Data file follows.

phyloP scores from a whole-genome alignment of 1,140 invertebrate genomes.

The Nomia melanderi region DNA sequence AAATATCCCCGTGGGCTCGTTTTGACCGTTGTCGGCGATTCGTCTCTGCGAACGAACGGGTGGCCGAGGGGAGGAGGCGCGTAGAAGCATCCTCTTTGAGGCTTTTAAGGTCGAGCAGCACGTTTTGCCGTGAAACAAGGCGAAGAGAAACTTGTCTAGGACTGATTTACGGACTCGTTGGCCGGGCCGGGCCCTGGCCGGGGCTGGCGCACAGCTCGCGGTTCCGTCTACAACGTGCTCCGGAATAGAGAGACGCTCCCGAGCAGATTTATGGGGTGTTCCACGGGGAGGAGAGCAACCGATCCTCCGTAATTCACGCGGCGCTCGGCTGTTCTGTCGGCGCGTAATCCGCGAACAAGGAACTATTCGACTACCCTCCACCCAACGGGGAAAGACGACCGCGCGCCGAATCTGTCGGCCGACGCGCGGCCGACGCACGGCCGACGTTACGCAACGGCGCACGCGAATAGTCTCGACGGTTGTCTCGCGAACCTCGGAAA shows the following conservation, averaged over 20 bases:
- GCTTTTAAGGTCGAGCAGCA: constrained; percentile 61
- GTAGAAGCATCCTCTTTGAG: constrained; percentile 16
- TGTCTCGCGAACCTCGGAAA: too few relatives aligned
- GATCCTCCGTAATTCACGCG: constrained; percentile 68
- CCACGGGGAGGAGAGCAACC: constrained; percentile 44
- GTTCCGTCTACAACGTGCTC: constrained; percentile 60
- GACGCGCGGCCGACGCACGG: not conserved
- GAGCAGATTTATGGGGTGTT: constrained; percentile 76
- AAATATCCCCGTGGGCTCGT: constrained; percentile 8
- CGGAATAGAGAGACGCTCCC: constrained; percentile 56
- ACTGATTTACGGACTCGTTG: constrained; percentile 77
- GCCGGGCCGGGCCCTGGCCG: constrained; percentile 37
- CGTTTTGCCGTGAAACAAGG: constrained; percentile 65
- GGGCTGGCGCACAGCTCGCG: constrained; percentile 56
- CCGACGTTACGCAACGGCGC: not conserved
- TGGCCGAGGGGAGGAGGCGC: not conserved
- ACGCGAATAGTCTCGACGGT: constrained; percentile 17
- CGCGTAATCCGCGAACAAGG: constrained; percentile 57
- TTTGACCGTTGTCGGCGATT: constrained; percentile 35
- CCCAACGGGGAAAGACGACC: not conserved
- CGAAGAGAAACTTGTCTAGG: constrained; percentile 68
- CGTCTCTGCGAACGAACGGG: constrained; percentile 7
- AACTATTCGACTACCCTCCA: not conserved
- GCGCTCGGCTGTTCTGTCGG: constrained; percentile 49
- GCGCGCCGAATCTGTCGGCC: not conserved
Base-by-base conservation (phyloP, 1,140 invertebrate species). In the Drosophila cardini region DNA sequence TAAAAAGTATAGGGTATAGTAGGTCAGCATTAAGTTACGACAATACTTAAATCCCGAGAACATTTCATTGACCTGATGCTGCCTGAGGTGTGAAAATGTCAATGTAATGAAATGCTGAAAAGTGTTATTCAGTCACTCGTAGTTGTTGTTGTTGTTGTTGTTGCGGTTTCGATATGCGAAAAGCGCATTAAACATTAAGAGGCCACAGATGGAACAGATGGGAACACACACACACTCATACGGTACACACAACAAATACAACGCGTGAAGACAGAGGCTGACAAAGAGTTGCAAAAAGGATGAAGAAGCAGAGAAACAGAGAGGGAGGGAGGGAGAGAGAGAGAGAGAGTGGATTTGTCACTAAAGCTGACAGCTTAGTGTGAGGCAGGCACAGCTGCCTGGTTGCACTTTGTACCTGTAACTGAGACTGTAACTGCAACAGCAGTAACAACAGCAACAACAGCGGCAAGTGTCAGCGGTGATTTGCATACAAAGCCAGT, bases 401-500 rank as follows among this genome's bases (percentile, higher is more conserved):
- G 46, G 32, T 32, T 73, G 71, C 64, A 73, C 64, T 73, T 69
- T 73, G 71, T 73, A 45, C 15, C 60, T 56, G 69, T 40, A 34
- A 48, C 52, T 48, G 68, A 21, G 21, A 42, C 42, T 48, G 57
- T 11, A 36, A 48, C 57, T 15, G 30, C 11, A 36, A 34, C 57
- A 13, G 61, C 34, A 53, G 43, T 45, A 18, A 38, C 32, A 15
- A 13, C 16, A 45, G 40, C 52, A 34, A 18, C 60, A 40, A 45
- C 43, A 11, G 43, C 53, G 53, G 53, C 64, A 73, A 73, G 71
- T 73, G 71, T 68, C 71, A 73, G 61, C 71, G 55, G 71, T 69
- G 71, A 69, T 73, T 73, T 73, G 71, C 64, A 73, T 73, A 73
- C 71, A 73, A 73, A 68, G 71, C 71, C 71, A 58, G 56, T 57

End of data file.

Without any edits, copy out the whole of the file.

phyloP scores from a whole-genome alignment of 1,140 invertebrate genomes.

The Nomia melanderi region DNA sequence AAATATCCCCGTGGGCTCGTTTTGACCGTTGTCGGCGATTCGTCTCTGCGAACGAACGGGTGGCCGAGGGGAGGAGGCGCGTAGAAGCATCCTCTTTGAGGCTTTTAAGGTCGAGCAGCACGTTTTGCCGTGAAACAAGGCGAAGAGAAACTTGTCTAGGACTGATTTACGGACTCGTTGGCCGGGCCGGGCCCTGGCCGGGGCTGGCGCACAGCTCGCGGTTCCGTCTACAACGTGCTCCGGAATAGAGAGACGCTCCCGAGCAGATTTATGGGGTGTTCCACGGGGAGGAGAGCAACCGATCCTCCGTAATTCACGCGGCGCTCGGCTGTTCTGTCGGCGCGTAATCCGCGAACAAGGAACTATTCGACTACCCTCCACCCAACGGGGAAAGACGACCGCGCGCCGAATCTGTCGGCCGACGCGCGGCCGACGCACGGCCGACGTTACGCAACGGCGCACGCGAATAGTCTCGACGGTTGTCTCGCGAACCTCGGAAA shows the following conservation, averaged over 20 bases:
- GCTTTTAAGGTCGAGCAGCA: constrained; percentile 61
- GTAGAAGCATCCTCTTTGAG: constrained; percentile 16
- TGTCTCGCGAACCTCGGAAA: too few relatives aligned
- GATCCTCCGTAATTCACGCG: constrained; percentile 68
- CCACGGGGAGGAGAGCAACC: constrained; percentile 44
- GTTCCGTCTACAACGTGCTC: constrained; percentile 60
- GACGCGCGGCCGACGCACGG: not conserved
- GAGCAGATTTATGGGGTGTT: constrained; percentile 76
- AAATATCCCCGTGGGCTCGT: constrained; percentile 8
- CGGAATAGAGAGACGCTCCC: constrained; percentile 56
- ACTGATTTACGGACTCGTTG: constrained; percentile 77
- GCCGGGCCGGGCCCTGGCCG: constrained; percentile 37
- CGTTTTGCCGTGAAACAAGG: constrained; percentile 65
- GGGCTGGCGCACAGCTCGCG: constrained; percentile 56
- CCGACGTTACGCAACGGCGC: not conserved
- TGGCCGAGGGGAGGAGGCGC: not conserved
- ACGCGAATAGTCTCGACGGT: constrained; percentile 17
- CGCGTAATCCGCGAACAAGG: constrained; percentile 57
- TTTGACCGTTGTCGGCGATT: constrained; percentile 35
- CCCAACGGGGAAAGACGACC: not conserved
- CGAAGAGAAACTTGTCTAGG: constrained; percentile 68
- CGTCTCTGCGAACGAACGGG: constrained; percentile 7
- AACTATTCGACTACCCTCCA: not conserved
- GCGCTCGGCTGTTCTGTCGG: constrained; percentile 49
- GCGCGCCGAATCTGTCGGCC: not conserved
Base-by-base conservation (phyloP, 1,140 invertebrate species). In the Drosophila cardini region DNA sequence TAAAAAGTATAGGGTATAGTAGGTCAGCATTAAGTTACGACAATACTTAAATCCCGAGAACATTTCATTGACCTGATGCTGCCTGAGGTGTGAAAATGTCAATGTAATGAAATGCTGAAAAGTGTTATTCAGTCACTCGTAGTTGTTGTTGTTGTTGTTGTTGCGGTTTCGATATGCGAAAAGCGCATTAAACATTAAGAGGCCACAGATGGAACAGATGGGAACACACACACACTCATACGGTACACACAACAAATACAACGCGTGAAGACAGAGGCTGACAAAGAGTTGCAAAAAGGATGAAGAAGCAGAGAAACAGAGAGGGAGGGAGGGAGAGAGAGAGAGAGAGTGGATTTGTCACTAAAGCTGACAGCTTAGTGTGAGGCAGGCACAGCTGCCTGGTTGCACTTTGTACCTGTAACTGAGACTGTAACTGCAACAGCAGTAACAACAGCAACAACAGCGGCAAGTGTCAGCGGTGATTTGCATACAAAGCCAGT, bases 401-500 rank as follows among this genome's bases (percentile, higher is more conserved):
- G 46, G 32, T 32, T 73, G 71, C 64, A 73, C 64, T 73, T 69
- T 73, G 71, T 73, A 45, C 15, C 60, T 56, G 69, T 40, A 34
- A 48, C 52, T 48, G 68, A 21, G 21, A 42, C 42, T 48, G 57
- T 11, A 36, A 48, C 57, T 15, G 30, C 11, A 36, A 34, C 57
- A 13, G 61, C 34, A 53, G 43, T 45, A 18, A 38, C 32, A 15
- A 13, C 16, A 45, G 40, C 52, A 34, A 18, C 60, A 40, A 45
- C 43, A 11, G 43, C 53, G 53, G 53, C 64, A 73, A 73, G 71
- T 73, G 71, T 68, C 71, A 73, G 61, C 71, G 55, G 71, T 69
- G 71, A 69, T 73, T 73, T 73, G 71, C 64, A 73, T 73, A 73
- C 71, A 73, A 73, A 68, G 71, C 71, C 71, A 58, G 56, T 57